Travesty of Tashkent drives Uzbek 2014 World Cup bid
South Korea's Kwak Tae-Hwi (back) fight for the ball with Uzbekistan's Bakaev Ulugbek, during their 2014 FIFA World Cup Asian qualifier, in Seoul, on June 11, 2013. Uzbekistan will seek atonement for a notorious incident which remains one of the dark episodes of Asian football when they head into a crunch World Cup play-off against Jordan on Friday.
The Uzbeks go into the two-legged tie with the aim of becoming the first Central Asian team to reach the World Cup. The winner will face a South American side for a place at Brazil 2014.
However, memories endure of eight years ago, the last time the White Wolves reached this stage, when they were widely seen as being robbed of victory by some calamitous officiating.
Leading Bahrain 1-0 in the first leg in Tashkent, Uzbekistan were awarded a penalty which Server Djeparov successfully converted, only to have it disallowed for encroachment.
But instead of ordering a retake, referee Toshimitsu Yoshida made the mistake of giving Uzbekistan an indirect free-kick.
And when Uzbekistan appealed against the decision after the match, FIFA incomprehensibly ordered a replay, wiping out Uzbekistan's 1-0 win. They drew the replay 1-1 and went on to lose the tie.
"Everyone was very angry and it was a tragedy for the country," Bobby Houghton, Uzbekistan's coach at the time, was quoted as saying last year.
This week Djeparov, now a two-time Asian player of the year and a fulcrum of the Uzbek team, can lay the ghosts of that incident to rest and bring the land-locked, oil-rich country a step closer to their first World Cup.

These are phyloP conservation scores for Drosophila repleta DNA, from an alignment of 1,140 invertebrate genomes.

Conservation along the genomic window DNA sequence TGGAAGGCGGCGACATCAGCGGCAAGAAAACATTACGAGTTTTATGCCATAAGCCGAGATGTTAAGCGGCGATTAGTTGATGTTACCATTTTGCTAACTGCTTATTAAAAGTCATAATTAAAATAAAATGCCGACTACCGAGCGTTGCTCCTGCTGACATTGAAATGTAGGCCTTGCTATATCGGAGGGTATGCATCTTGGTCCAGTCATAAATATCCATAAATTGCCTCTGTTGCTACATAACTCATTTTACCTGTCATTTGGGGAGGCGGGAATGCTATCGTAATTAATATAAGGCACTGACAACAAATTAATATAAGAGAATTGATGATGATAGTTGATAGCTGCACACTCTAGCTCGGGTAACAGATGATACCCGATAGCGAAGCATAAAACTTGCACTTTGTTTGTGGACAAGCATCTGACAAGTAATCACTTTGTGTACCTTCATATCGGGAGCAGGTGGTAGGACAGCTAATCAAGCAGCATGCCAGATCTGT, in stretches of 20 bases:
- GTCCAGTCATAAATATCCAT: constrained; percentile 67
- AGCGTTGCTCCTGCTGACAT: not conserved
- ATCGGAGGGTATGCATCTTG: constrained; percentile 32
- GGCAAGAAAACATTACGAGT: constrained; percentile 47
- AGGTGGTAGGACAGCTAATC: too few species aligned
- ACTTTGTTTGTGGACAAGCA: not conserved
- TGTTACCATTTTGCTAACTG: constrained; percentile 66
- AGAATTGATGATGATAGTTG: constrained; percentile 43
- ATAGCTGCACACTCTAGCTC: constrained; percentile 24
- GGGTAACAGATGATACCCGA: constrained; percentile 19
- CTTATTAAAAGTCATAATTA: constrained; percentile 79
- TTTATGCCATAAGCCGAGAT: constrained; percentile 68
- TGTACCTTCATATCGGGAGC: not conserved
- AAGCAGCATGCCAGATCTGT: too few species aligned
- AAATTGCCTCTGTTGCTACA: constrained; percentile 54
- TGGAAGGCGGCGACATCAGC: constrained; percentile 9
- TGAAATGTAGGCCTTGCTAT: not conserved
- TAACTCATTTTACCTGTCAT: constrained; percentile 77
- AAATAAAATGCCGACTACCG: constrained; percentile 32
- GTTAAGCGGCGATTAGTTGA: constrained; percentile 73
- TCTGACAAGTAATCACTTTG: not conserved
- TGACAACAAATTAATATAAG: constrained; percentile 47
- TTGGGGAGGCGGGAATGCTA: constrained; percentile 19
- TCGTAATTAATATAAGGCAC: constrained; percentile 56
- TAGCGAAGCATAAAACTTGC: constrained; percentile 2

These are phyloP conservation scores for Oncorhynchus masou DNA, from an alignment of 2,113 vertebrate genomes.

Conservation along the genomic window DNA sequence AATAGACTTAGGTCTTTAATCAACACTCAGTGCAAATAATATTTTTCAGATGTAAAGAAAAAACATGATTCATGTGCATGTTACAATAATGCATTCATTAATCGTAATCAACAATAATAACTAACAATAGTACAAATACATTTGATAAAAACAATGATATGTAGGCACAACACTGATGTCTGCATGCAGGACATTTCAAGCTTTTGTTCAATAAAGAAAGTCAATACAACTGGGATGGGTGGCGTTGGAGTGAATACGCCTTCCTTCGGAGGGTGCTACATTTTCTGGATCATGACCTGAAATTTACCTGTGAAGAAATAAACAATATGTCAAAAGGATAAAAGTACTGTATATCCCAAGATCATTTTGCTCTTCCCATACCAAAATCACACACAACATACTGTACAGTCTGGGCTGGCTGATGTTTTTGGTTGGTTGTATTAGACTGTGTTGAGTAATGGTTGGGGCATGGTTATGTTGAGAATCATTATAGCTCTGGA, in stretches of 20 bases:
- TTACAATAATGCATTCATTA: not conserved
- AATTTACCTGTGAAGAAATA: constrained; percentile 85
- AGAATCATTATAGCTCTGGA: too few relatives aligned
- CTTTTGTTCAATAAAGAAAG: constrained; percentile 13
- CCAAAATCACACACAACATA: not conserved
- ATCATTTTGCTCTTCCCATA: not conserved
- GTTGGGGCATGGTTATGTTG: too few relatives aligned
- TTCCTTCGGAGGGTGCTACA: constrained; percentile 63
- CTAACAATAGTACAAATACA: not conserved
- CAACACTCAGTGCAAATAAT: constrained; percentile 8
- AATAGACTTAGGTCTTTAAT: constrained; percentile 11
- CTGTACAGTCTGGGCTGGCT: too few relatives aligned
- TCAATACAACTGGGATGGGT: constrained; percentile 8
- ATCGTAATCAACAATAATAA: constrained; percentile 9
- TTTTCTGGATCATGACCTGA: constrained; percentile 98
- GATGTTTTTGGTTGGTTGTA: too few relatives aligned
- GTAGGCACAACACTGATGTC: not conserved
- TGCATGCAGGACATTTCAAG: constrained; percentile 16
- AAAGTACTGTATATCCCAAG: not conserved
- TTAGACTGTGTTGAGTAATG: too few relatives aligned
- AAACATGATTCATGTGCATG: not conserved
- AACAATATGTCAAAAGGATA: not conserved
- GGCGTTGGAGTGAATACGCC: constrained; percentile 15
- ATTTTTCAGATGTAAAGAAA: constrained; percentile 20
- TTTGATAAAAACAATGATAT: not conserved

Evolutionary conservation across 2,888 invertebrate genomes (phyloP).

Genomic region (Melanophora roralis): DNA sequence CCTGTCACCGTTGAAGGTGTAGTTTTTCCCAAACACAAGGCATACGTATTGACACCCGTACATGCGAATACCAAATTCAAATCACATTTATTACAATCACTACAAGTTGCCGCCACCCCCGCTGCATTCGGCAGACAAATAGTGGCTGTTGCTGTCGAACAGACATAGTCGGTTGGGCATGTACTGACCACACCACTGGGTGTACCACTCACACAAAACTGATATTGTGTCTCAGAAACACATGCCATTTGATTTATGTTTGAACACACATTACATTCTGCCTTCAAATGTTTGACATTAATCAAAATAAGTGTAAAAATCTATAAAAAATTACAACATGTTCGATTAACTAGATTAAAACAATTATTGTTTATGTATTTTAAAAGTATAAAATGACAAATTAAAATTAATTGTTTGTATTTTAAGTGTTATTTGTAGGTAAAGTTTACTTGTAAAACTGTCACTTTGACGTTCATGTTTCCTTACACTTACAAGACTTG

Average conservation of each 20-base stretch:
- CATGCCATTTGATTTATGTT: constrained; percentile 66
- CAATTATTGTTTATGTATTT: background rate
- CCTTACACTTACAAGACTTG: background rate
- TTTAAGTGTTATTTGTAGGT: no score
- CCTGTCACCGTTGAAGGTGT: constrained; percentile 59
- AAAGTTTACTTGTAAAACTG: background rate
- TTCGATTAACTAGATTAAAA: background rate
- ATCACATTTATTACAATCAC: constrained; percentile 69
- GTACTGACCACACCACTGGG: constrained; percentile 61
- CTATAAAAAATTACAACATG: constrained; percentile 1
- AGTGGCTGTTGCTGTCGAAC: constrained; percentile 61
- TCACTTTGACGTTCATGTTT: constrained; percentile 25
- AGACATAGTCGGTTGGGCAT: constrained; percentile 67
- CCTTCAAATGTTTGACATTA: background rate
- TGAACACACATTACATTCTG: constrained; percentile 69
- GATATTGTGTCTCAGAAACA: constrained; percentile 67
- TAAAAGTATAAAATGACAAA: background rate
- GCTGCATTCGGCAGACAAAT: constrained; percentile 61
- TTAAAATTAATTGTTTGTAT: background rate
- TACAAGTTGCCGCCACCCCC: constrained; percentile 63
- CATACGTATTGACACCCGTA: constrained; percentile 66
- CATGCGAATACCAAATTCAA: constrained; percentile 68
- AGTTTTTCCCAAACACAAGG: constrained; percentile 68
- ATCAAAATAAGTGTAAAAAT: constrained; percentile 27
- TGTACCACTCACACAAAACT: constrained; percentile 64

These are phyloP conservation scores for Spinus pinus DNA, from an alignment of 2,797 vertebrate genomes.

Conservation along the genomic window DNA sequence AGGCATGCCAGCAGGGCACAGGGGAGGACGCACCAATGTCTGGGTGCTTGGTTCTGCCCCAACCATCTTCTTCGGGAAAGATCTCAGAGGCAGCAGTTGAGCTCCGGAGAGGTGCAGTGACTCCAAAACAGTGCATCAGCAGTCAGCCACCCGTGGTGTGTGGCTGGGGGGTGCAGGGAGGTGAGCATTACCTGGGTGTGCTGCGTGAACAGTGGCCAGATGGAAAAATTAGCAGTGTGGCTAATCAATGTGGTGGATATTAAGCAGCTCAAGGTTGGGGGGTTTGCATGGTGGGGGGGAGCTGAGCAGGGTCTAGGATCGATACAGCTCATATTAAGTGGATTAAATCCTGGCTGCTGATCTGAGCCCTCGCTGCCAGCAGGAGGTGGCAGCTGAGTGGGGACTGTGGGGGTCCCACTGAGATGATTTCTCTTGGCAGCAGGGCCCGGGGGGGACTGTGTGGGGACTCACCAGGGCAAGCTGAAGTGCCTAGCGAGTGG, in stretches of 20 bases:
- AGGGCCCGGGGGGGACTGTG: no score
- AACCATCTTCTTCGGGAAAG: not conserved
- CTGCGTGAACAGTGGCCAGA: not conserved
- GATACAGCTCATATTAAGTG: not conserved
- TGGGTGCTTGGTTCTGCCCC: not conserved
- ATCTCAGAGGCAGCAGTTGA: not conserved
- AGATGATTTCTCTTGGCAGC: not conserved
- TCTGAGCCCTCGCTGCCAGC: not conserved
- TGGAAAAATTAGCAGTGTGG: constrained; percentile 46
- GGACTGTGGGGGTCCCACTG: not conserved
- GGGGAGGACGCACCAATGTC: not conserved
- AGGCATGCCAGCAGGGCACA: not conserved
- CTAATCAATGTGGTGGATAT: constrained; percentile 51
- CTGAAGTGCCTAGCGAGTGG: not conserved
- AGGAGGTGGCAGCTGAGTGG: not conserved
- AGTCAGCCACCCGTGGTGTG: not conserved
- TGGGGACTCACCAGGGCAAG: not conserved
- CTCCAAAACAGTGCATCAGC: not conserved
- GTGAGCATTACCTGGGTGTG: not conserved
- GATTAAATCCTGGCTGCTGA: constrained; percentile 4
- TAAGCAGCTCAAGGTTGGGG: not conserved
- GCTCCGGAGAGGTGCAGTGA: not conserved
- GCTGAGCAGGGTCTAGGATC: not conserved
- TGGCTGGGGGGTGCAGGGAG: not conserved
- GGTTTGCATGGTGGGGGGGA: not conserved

Together with Anzhi Makhachkala midfielder Odil Ahmedov and dependable striker Alexander Geynrikh, the Uzbeks are a force to be reckoned with and they only missed out on automatic qualification on goal difference.
"We know that our people want us to qualify and whatever it takes, and with God's help, we will make that dream come true," said Ahmedov, 27.
"We have a golden opportunity against Jordan. If we win, we'll take on a team from South America, so we have four decisive matches in which to get to the World Cup."
The Uzbeks will find it tough away against Hossam Hassan's Jordan, who went unbeaten in Amman during the final round of qualifying, including wins against Asian giants Japan and Australia.
On the flipside, they lost all four of their away games so a positive result at the King Abdullah International Stadium is essential if Jordan hope to secure their first World Cup berth.
"We know that this won't be easy. That's why we have to set out clear targets that we want to meet during the two legs," said Hassan, who played for Egypt at the 1990 World Cup.
"I like to see them as two halves of a single match, since the day after the home leg in Amman we fly to Tashkent to play the away leg just four days later."
Uzbekistan won 2-1 when the teams last met, in the quarter-finals of the 2011 Asian Cup in Qatar.
Asian teams have a poor record in intercontinental qualifiers, however, with no successes since Iran's 1998 win against Australia.
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